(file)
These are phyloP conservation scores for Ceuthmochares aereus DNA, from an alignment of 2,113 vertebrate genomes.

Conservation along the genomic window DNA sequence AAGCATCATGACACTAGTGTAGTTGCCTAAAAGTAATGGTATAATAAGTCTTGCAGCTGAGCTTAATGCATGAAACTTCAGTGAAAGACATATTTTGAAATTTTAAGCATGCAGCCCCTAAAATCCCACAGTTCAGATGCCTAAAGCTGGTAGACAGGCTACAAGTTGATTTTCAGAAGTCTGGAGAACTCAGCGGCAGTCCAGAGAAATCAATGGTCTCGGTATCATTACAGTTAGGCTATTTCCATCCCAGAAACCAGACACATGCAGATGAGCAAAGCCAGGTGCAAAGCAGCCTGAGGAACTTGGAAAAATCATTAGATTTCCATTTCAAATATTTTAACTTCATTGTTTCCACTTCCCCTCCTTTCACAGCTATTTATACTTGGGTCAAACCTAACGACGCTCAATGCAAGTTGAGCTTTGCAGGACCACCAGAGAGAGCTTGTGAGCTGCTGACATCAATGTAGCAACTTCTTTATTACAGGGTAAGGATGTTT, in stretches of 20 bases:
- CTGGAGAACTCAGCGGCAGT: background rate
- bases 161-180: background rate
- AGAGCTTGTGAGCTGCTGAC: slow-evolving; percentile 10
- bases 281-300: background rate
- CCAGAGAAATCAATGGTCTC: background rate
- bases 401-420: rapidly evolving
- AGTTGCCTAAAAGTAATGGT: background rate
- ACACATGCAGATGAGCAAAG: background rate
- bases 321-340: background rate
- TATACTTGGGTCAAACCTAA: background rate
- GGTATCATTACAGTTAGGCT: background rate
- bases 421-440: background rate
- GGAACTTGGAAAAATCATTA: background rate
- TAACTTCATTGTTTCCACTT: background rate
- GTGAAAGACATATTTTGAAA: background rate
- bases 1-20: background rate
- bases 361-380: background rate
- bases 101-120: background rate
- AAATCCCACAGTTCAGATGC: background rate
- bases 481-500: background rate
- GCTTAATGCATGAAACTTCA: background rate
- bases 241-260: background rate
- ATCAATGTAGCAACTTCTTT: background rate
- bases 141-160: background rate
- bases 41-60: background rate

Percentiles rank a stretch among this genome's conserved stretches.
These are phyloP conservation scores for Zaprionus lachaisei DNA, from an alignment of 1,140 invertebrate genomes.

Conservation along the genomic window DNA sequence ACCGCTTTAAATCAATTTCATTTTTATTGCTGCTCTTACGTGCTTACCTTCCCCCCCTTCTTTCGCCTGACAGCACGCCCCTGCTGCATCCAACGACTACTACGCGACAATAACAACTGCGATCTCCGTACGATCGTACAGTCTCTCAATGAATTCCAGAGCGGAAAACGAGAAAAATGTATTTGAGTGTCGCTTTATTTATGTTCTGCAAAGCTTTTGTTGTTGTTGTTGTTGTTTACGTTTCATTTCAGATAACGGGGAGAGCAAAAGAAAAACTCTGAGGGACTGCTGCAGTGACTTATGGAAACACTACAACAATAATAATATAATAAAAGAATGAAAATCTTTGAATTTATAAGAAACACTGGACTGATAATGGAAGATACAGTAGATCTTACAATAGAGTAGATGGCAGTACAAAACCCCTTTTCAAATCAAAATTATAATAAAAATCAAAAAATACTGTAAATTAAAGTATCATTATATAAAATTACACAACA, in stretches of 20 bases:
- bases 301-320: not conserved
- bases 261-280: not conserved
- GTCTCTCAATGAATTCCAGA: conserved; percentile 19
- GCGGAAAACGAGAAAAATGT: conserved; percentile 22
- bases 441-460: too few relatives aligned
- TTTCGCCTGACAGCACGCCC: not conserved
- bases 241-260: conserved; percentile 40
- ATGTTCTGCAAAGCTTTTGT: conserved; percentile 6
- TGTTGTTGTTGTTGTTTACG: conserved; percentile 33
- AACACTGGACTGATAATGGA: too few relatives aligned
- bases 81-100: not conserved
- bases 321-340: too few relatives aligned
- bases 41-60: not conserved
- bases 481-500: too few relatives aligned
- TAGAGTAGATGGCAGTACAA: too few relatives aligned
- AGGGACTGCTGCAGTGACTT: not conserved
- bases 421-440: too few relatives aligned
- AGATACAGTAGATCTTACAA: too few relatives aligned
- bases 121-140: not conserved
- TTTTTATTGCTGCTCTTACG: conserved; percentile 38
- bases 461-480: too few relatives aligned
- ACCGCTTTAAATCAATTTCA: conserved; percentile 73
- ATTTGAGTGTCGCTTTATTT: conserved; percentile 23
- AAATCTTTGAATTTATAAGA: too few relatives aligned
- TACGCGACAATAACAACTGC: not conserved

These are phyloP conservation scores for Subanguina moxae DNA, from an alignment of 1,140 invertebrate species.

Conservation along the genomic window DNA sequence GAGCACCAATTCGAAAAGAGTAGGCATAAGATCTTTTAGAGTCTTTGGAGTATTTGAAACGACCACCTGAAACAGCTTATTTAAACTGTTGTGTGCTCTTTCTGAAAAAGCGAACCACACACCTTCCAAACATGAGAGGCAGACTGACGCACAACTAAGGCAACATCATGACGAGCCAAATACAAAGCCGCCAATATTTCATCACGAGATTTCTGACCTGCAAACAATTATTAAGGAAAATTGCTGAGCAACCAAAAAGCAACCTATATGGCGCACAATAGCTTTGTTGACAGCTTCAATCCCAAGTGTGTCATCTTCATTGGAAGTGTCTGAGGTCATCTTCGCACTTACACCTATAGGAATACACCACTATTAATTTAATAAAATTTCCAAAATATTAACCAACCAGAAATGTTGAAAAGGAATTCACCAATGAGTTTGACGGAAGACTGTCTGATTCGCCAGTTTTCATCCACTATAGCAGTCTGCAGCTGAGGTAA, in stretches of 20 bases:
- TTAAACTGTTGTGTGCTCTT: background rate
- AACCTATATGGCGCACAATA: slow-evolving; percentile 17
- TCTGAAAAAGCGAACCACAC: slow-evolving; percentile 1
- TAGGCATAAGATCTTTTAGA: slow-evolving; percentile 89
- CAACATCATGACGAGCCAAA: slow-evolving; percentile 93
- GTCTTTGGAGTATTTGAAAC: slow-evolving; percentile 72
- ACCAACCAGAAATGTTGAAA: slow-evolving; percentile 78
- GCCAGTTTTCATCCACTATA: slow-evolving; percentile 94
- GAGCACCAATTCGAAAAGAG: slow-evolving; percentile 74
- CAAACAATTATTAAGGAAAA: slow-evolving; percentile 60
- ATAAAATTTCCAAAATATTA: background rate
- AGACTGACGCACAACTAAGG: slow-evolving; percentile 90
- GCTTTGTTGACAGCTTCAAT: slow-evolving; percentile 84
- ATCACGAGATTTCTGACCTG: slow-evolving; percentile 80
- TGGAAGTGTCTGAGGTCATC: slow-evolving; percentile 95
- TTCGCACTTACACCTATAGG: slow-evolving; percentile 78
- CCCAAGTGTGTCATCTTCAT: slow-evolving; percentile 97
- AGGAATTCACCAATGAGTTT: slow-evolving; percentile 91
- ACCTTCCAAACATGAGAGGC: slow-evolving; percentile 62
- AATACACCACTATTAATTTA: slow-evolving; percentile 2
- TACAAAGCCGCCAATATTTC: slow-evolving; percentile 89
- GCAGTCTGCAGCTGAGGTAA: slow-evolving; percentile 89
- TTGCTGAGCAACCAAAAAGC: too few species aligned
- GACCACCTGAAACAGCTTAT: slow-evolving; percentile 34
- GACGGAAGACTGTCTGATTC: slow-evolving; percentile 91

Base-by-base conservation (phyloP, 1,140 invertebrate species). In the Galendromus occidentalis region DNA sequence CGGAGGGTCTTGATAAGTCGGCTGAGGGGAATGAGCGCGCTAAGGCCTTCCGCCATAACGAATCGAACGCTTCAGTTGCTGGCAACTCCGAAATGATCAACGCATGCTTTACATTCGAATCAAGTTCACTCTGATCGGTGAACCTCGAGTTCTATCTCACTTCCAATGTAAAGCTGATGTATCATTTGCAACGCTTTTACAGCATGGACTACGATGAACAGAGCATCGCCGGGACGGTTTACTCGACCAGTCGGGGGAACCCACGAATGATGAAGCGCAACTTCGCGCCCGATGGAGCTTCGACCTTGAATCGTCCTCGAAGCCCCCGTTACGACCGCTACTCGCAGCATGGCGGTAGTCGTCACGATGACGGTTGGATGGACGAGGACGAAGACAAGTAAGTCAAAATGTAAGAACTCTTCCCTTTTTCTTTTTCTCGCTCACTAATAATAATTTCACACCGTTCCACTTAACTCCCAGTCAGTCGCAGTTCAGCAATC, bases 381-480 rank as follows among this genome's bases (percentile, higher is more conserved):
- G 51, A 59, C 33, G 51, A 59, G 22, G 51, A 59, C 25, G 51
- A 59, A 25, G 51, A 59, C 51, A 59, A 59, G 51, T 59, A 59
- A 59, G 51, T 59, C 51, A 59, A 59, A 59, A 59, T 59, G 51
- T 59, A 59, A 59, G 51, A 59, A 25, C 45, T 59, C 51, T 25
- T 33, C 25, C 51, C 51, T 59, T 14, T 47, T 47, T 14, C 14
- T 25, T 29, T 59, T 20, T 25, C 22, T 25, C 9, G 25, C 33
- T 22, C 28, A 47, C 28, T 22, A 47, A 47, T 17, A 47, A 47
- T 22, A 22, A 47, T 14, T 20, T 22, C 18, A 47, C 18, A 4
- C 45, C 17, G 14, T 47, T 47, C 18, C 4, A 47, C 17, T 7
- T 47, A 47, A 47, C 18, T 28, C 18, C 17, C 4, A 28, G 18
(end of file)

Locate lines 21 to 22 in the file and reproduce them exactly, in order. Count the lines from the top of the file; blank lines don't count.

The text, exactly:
- AAATCCCACAGTTCAGATGC: background rate
- bases 481-500: background rate